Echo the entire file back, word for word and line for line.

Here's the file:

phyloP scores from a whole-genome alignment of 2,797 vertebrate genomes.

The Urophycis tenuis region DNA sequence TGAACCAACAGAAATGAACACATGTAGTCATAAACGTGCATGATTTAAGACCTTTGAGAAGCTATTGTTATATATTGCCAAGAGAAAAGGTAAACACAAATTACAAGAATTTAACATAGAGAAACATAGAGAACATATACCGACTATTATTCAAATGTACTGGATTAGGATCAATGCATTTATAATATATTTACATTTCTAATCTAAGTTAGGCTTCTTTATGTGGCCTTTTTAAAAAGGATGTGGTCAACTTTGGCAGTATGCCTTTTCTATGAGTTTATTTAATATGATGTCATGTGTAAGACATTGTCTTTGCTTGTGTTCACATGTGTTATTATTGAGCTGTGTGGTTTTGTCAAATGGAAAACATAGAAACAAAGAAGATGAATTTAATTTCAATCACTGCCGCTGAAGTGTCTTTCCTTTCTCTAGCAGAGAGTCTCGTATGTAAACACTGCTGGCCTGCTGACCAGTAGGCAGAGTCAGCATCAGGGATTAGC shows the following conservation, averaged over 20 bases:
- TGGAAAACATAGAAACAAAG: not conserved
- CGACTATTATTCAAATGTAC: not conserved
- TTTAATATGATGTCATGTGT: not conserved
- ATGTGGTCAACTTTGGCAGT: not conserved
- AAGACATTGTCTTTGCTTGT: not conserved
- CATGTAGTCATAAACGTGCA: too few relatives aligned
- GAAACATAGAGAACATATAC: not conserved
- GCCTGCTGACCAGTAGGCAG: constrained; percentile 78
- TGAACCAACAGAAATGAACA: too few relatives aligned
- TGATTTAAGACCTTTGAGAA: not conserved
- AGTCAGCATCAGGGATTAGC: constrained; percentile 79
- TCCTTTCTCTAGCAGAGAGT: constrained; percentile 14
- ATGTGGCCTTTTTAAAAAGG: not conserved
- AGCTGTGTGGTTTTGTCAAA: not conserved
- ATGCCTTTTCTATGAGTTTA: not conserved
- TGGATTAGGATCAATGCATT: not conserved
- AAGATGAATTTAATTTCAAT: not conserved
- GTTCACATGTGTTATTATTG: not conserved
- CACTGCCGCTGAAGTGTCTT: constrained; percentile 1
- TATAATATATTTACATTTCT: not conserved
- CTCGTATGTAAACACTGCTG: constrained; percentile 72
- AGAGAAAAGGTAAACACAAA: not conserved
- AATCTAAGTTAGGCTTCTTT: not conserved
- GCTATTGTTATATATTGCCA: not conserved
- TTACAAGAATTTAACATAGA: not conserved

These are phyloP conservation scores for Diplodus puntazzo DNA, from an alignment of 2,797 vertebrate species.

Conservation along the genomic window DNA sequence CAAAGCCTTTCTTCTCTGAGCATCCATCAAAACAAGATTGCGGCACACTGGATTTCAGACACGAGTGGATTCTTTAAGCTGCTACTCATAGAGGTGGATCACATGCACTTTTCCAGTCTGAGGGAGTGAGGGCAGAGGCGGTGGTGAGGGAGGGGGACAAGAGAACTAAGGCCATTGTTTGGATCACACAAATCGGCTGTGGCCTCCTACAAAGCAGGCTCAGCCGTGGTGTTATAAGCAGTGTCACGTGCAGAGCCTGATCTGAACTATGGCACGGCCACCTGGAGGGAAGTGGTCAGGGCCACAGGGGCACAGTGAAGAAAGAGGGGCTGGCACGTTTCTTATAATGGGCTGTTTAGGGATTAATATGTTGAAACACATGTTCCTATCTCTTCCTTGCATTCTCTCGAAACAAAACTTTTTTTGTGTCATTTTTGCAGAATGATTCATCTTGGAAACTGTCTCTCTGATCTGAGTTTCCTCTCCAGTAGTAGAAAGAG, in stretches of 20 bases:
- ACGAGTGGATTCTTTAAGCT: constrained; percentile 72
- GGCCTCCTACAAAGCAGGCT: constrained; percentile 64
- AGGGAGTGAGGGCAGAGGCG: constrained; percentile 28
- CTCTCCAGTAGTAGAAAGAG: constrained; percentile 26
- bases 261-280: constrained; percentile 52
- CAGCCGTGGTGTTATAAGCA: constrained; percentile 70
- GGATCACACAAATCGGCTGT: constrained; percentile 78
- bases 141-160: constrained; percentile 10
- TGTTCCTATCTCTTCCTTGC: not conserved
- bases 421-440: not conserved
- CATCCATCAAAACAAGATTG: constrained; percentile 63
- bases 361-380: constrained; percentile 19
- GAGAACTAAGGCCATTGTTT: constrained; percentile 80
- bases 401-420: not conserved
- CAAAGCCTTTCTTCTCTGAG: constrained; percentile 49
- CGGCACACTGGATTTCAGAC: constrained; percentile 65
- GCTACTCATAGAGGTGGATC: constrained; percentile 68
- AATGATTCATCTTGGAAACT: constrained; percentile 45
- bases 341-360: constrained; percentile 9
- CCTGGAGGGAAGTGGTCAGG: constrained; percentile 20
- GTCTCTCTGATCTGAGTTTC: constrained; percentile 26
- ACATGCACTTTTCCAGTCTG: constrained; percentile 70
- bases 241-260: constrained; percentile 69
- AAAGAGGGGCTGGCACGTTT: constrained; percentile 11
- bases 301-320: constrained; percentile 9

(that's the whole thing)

phyloP scores from a whole-genome alignment of 2,797 vertebrate genomes.

The Urophycis tenuis region DNA sequence TGAACCAACAGAAATGAACACATGTAGTCATAAACGTGCATGATTTAAGACCTTTGAGAAGCTATTGTTATATATTGCCAAGAGAAAAGGTAAACACAAATTACAAGAATTTAACATAGAGAAACATAGAGAACATATACCGACTATTATTCAAATGTACTGGATTAGGATCAATGCATTTATAATATATTTACATTTCTAATCTAAGTTAGGCTTCTTTATGTGGCCTTTTTAAAAAGGATGTGGTCAACTTTGGCAGTATGCCTTTTCTATGAGTTTATTTAATATGATGTCATGTGTAAGACATTGTCTTTGCTTGTGTTCACATGTGTTATTATTGAGCTGTGTGGTTTTGTCAAATGGAAAACATAGAAACAAAGAAGATGAATTTAATTTCAATCACTGCCGCTGAAGTGTCTTTCCTTTCTCTAGCAGAGAGTCTCGTATGTAAACACTGCTGGCCTGCTGACCAGTAGGCAGAGTCAGCATCAGGGATTAGC shows the following conservation, averaged over 20 bases:
- TGGAAAACATAGAAACAAAG: not conserved
- CGACTATTATTCAAATGTAC: not conserved
- TTTAATATGATGTCATGTGT: not conserved
- ATGTGGTCAACTTTGGCAGT: not conserved
- AAGACATTGTCTTTGCTTGT: not conserved
- CATGTAGTCATAAACGTGCA: too few relatives aligned
- GAAACATAGAGAACATATAC: not conserved
- GCCTGCTGACCAGTAGGCAG: constrained; percentile 78
- TGAACCAACAGAAATGAACA: too few relatives aligned
- TGATTTAAGACCTTTGAGAA: not conserved
- AGTCAGCATCAGGGATTAGC: constrained; percentile 79
- TCCTTTCTCTAGCAGAGAGT: constrained; percentile 14
- ATGTGGCCTTTTTAAAAAGG: not conserved
- AGCTGTGTGGTTTTGTCAAA: not conserved
- ATGCCTTTTCTATGAGTTTA: not conserved
- TGGATTAGGATCAATGCATT: not conserved
- AAGATGAATTTAATTTCAAT: not conserved
- GTTCACATGTGTTATTATTG: not conserved
- CACTGCCGCTGAAGTGTCTT: constrained; percentile 1
- TATAATATATTTACATTTCT: not conserved
- CTCGTATGTAAACACTGCTG: constrained; percentile 72
- AGAGAAAAGGTAAACACAAA: not conserved
- AATCTAAGTTAGGCTTCTTT: not conserved
- GCTATTGTTATATATTGCCA: not conserved
- TTACAAGAATTTAACATAGA: not conserved

These are phyloP conservation scores for Diplodus puntazzo DNA, from an alignment of 2,797 vertebrate species.

Conservation along the genomic window DNA sequence CAAAGCCTTTCTTCTCTGAGCATCCATCAAAACAAGATTGCGGCACACTGGATTTCAGACACGAGTGGATTCTTTAAGCTGCTACTCATAGAGGTGGATCACATGCACTTTTCCAGTCTGAGGGAGTGAGGGCAGAGGCGGTGGTGAGGGAGGGGGACAAGAGAACTAAGGCCATTGTTTGGATCACACAAATCGGCTGTGGCCTCCTACAAAGCAGGCTCAGCCGTGGTGTTATAAGCAGTGTCACGTGCAGAGCCTGATCTGAACTATGGCACGGCCACCTGGAGGGAAGTGGTCAGGGCCACAGGGGCACAGTGAAGAAAGAGGGGCTGGCACGTTTCTTATAATGGGCTGTTTAGGGATTAATATGTTGAAACACATGTTCCTATCTCTTCCTTGCATTCTCTCGAAACAAAACTTTTTTTGTGTCATTTTTGCAGAATGATTCATCTTGGAAACTGTCTCTCTGATCTGAGTTTCCTCTCCAGTAGTAGAAAGAG, in stretches of 20 bases:
- ACGAGTGGATTCTTTAAGCT: constrained; percentile 72
- GGCCTCCTACAAAGCAGGCT: constrained; percentile 64
- AGGGAGTGAGGGCAGAGGCG: constrained; percentile 28
- CTCTCCAGTAGTAGAAAGAG: constrained; percentile 26
- bases 261-280: constrained; percentile 52
- CAGCCGTGGTGTTATAAGCA: constrained; percentile 70
- GGATCACACAAATCGGCTGT: constrained; percentile 78
- bases 141-160: constrained; percentile 10
- TGTTCCTATCTCTTCCTTGC: not conserved
- bases 421-440: not conserved
- CATCCATCAAAACAAGATTG: constrained; percentile 63
- bases 361-380: constrained; percentile 19
- GAGAACTAAGGCCATTGTTT: constrained; percentile 80
- bases 401-420: not conserved
- CAAAGCCTTTCTTCTCTGAG: constrained; percentile 49
- CGGCACACTGGATTTCAGAC: constrained; percentile 65
- GCTACTCATAGAGGTGGATC: constrained; percentile 68
- AATGATTCATCTTGGAAACT: constrained; percentile 45
- bases 341-360: constrained; percentile 9
- CCTGGAGGGAAGTGGTCAGG: constrained; percentile 20
- GTCTCTCTGATCTGAGTTTC: constrained; percentile 26
- ACATGCACTTTTCCAGTCTG: constrained; percentile 70
- bases 241-260: constrained; percentile 69
- AAAGAGGGGCTGGCACGTTT: constrained; percentile 11
- bases 301-320: constrained; percentile 9